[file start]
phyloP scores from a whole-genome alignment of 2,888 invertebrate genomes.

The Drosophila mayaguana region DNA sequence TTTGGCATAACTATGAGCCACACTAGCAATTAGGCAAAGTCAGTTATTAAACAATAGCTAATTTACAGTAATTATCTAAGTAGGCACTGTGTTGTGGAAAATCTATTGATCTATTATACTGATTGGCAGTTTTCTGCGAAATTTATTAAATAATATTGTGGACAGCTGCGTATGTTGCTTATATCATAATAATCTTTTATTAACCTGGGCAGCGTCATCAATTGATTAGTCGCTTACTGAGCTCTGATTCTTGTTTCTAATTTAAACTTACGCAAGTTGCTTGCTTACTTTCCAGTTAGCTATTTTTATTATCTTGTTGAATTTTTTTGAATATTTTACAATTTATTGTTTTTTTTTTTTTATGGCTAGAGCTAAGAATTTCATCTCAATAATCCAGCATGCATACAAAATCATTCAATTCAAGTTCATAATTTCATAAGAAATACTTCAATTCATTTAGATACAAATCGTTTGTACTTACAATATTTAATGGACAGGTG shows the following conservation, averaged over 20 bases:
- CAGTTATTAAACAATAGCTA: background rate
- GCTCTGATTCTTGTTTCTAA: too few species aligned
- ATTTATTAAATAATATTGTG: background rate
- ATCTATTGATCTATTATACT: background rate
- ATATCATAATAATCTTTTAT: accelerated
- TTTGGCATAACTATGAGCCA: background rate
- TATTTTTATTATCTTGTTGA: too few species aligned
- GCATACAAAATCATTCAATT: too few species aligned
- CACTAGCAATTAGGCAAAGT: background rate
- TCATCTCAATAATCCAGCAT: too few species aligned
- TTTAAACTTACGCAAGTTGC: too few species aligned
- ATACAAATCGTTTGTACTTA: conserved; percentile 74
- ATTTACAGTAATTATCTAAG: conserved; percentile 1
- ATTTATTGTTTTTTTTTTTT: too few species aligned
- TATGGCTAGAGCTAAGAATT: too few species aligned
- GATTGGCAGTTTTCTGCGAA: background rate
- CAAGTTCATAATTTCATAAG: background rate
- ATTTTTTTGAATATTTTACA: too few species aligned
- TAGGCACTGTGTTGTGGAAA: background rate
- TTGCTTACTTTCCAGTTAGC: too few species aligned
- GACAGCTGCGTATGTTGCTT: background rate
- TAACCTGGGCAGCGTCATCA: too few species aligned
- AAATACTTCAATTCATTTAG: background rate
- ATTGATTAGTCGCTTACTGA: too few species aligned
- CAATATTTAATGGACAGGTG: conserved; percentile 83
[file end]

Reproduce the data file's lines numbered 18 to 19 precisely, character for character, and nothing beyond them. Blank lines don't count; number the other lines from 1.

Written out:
- GATTGGCAGTTTTCTGCGAA: background rate
- CAAGTTCATAATTTCATAAG: background rate